Why Do Couples Stay Together in Unhappy Relationships?
Have you ever wondered why unhappy couples stay together? Maybe right now, you are in a relationship even though you are unhappy, but you just can’t seem to do anything about it. This article explores the three most common reasons why unhappy couples stay together and the one common thread that holds them together.
Staying Together for Kids
Often, couples stay together to see children through school and break up shortly after they’ve flown the nest. One of the biggest decisions unhappy parents face is deciding whether staying together benefits their children or hurts them. We tend to think that staying together is the best choice, but kids sense when parents are unhappy in marriage. In my own experience, my turning point was when I asked myself if I’d want my children to be in a relationship like mine. Realising I wouldn’t gave me the strength to face the reality that my marriage was over.
Maintaining Status and Wealth
Couples often run away from marital issues to maintain their status. In a world of keeping up with the Joneses, and when your friends and family’s relationships seem trouble-free, it takes a tough person to turn their back on the house, the car and annual luxury holidays that families commonly enjoy.
Investment theory explains how people stay in a relationship to protect their resources. They would only leave a relationship for a better partner, infidelity, or another serious issue that they can’t ignore. Research shows that people would stay with a trustworthy partner over an attractive one. However, they would leave a trustworthy partner over a wealthier partner.
Unhealthy Attachment Styles
People who have an anxious attachment style tend to become preoccupied with relationships and deeply influenced by fear of change. On the flip side, those with dismissive attachment styles are more likely to leave relationships too quickly.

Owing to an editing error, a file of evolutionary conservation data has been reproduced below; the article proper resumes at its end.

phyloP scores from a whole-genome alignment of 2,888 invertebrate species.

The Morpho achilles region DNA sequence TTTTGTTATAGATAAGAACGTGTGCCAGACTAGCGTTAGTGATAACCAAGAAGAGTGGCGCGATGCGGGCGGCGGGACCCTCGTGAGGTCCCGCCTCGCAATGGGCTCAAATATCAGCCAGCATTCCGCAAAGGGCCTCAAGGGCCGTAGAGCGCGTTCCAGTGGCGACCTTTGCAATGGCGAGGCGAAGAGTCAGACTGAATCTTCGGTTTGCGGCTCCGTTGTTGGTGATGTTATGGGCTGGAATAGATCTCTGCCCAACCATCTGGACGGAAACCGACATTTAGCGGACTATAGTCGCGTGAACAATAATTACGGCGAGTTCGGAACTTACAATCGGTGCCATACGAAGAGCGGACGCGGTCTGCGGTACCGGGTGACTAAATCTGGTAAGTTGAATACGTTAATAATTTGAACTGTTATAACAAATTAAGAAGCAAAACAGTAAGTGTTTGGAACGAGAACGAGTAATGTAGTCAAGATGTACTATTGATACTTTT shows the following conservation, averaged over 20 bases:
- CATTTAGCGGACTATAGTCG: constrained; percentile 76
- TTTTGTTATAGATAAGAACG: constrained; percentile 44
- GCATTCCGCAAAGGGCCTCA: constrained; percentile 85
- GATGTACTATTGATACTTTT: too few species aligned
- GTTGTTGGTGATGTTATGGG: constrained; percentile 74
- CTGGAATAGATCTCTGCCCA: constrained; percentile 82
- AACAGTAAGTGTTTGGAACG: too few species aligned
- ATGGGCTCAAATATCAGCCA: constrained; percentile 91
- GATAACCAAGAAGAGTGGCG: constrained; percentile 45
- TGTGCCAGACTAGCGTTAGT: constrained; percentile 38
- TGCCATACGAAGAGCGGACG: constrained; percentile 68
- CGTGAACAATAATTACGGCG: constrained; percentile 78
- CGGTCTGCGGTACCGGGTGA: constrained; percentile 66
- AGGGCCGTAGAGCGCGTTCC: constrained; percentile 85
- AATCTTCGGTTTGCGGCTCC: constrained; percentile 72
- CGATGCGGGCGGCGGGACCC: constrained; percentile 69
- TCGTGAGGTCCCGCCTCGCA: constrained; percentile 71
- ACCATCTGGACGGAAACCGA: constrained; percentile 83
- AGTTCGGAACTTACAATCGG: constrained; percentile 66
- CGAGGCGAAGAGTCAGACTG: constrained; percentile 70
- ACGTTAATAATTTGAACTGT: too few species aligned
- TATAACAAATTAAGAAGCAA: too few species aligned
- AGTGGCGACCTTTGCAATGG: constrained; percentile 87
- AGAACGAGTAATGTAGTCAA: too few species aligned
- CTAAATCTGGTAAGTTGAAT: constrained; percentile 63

Researchers found that fear of change plays a significant role in why people remain in unhappy relationships. People with anxious attachment styles are committed even when their needs are not met. In contrast, those with lower fear of change had lower relationship commitment explaining why some people avoid relationships in the first place.
This can be even more complicated if both partners have an anxious attachment style. In this case, marriages can drag on for years, with both partners equally dissatisfied in their unhappy marriage.
The Consequences of Unhappy Marriage
It can be extremely distressing and damaging to our physical and mental health when we stay in unhappy relationships for a long time.
One thread that runs through all three major reasons is fear. Fear of damaging our kids, fear of losing our wealth and fear of change. It’s the stuff that keeps you up at night, that makes you think better the devil, you know.
If you are in this situation, you probably know in your gut what you must do. But the fear holds you back, keeping you a prisoner.
So how do you overcome your fear?
This fear stems from judgment from other people. We are left feeling scared and nervous about taking the leap towards a better life, as the brain continuously says that we are sure to fail.
We’re afraid to expose our failings and weaknesses to the world, assuming that people will view us as incomplete.
We fear that this incompleteness will make us less attractive, less sought-after, less lovable – which is NONSENSE!
People are going to judge you anyway, so why not live life on your terms? And if that means divorce is the right choice for you, then that is your choice.
Everything you’ve ever wanted is on the other side of fear.
Don’t let your fears paralyse you from living your life. The alternative is to live a life of regret, and that is no way to live.
Divorce is not the end of your life; it’s the start of a new chapter. We can use this time for personal growth that can lead to satisfying relationships once we are ready – even after being unhappy in a bad marriage for years or even decades.
If you would like to discuss any of the points raised in this article, or online divorce in general, email us, call us on 0204 530 8101 or schedule a call back below.